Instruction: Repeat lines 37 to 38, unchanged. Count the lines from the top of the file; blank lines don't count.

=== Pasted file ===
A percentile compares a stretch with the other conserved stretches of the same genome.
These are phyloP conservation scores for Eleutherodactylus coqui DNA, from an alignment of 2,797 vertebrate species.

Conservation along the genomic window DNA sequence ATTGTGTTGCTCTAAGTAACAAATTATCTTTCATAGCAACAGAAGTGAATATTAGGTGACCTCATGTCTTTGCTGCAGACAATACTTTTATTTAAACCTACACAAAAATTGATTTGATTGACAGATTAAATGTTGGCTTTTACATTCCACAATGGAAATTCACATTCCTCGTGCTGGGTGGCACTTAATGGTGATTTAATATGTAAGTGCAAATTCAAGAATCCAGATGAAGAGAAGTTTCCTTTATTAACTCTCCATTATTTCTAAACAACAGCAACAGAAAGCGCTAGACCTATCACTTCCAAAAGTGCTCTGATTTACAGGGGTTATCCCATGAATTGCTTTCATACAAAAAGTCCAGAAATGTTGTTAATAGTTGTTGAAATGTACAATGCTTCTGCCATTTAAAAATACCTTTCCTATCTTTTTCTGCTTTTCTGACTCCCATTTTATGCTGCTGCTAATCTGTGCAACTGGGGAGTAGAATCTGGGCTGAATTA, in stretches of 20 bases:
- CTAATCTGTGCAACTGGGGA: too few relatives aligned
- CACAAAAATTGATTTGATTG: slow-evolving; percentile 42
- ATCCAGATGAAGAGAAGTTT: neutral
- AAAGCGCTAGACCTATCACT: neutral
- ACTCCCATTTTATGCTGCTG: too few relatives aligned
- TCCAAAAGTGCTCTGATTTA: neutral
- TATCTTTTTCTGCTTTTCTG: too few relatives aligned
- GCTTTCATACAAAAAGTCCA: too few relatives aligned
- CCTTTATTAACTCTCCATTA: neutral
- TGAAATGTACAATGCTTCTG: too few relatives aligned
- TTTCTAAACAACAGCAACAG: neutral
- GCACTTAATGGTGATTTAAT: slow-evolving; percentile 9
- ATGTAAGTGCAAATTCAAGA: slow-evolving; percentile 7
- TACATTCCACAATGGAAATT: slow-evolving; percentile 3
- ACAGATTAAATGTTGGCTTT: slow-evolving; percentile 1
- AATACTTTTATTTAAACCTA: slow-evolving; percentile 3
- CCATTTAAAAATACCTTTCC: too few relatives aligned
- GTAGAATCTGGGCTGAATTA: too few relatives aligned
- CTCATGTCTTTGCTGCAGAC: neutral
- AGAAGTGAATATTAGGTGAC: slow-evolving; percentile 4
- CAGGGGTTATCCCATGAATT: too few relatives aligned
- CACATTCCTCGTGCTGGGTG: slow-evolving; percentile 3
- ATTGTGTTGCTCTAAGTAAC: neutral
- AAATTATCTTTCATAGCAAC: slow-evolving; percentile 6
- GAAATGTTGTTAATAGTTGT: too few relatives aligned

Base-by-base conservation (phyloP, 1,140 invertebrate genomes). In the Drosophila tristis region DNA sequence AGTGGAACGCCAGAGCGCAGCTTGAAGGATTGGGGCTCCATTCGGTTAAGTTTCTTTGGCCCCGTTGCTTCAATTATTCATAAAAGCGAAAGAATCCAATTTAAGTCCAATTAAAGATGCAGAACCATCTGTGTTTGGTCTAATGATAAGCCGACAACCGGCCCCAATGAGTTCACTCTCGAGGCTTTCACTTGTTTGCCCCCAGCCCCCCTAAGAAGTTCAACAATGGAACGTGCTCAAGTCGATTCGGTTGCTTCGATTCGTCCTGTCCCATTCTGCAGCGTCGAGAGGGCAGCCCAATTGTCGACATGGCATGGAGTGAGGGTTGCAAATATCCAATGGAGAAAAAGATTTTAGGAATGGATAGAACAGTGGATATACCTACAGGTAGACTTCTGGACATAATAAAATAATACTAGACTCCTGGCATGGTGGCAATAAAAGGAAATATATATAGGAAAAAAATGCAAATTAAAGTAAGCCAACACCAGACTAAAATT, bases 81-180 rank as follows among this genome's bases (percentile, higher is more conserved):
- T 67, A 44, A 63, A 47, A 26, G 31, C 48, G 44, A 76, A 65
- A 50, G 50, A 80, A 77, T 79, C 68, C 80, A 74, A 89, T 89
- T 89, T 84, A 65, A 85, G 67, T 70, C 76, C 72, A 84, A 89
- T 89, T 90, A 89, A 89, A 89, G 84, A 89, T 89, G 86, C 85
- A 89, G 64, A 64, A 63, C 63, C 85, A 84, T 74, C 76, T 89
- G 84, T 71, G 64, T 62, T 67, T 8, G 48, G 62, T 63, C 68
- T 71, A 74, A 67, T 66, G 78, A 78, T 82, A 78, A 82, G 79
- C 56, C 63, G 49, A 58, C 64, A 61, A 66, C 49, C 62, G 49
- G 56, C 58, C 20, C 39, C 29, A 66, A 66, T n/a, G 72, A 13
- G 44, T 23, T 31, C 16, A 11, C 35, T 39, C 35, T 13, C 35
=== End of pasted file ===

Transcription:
- C 56, C 63, G 49, A 58, C 64, A 61, A 66, C 49, C 62, G 49
- G 56, C 58, C 20, C 39, C 29, A 66, A 66, T n/a, G 72, A 13